Alasdair Gray is Scotland's best known polymath. Born 1934 in Glasgow, he graduated in design and mural art from Glasgow School of Art in 1957. After decades of surviving by painting and writing TV and radio plays, his first novel, the loosely autobiographical, blackly fantastic Lanark, opened up new imaginative territory for such varied writers as Jonathan Coe, A.L. Kennedy, James Kelman, Janice Galloway and Irvine Welsh. It led Anthony Burgess to call him 'the most important Scottish writer since Sir Walter Scott'. His other published books include 1982 Janine, Poor Things (winner of the Whitbread Award), The Book of Prefaces, The Ends of our Tethers and Old Men in Love. In this book, with reproductions of his murals, portraits, landscapes and illustrations, Gray tells of his failures and successes which have led his pictures to be accepted by a new generation of visual artists.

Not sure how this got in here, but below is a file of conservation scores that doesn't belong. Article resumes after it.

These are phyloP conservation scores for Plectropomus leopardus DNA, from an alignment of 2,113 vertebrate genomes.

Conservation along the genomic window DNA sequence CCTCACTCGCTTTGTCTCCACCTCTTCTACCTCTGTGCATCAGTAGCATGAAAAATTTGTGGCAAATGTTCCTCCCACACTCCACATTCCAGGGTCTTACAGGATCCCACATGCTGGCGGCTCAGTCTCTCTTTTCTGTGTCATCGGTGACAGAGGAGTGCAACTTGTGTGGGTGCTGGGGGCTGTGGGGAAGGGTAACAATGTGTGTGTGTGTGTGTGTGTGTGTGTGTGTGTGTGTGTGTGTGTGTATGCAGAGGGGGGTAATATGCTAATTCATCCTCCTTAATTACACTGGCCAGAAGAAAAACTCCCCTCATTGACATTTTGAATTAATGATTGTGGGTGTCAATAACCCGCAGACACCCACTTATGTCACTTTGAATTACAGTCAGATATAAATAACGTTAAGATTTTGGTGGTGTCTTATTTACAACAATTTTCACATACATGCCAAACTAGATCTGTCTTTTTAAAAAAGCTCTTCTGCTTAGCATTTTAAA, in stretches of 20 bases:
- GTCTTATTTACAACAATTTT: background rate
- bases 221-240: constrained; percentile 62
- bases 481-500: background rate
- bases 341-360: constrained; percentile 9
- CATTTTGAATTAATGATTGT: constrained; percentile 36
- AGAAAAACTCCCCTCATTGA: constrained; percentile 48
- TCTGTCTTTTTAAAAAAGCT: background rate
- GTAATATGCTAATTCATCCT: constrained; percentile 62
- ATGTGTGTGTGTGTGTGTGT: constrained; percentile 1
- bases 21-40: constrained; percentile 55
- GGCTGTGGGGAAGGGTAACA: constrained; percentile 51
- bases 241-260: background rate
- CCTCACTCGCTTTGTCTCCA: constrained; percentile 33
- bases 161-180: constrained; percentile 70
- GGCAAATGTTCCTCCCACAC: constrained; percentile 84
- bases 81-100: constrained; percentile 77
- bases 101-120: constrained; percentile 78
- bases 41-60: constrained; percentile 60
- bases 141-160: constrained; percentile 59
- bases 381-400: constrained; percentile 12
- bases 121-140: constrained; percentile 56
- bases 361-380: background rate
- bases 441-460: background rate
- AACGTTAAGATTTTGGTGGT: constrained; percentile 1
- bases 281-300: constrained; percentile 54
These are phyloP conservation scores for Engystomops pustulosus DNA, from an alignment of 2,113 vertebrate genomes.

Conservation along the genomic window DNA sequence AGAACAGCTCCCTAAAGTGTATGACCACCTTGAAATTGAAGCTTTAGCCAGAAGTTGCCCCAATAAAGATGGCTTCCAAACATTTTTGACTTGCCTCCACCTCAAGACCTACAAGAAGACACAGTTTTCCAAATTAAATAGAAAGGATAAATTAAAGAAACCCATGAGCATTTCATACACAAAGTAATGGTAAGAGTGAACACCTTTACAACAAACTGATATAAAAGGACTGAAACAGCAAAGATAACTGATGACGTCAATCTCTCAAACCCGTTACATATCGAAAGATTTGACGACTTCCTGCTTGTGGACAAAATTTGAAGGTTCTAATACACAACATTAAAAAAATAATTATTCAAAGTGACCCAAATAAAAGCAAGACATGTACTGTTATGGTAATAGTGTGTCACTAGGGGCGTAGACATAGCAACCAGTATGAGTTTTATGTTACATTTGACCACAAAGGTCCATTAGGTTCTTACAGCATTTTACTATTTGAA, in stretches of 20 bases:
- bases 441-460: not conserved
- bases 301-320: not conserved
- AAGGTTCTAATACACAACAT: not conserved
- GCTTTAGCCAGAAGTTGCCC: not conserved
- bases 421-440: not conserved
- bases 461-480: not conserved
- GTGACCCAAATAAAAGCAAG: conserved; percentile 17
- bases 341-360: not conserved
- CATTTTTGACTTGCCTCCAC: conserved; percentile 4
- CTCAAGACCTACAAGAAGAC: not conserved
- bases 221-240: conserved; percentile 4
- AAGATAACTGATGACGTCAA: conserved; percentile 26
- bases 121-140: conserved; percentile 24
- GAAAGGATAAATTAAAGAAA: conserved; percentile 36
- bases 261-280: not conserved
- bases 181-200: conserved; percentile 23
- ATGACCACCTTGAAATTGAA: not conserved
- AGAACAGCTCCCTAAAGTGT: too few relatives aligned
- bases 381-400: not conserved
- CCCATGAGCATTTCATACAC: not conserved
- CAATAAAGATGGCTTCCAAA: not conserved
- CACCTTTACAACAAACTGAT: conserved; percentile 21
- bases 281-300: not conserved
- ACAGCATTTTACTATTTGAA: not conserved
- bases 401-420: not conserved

Alasdair Gray, born 1934 in Glasgow, could not live by a single art so became a jack of many. His novels are known outside Scotland. This autopictography shows his portrait, mural and graphic work and tells how these were made and how friends helped to make them.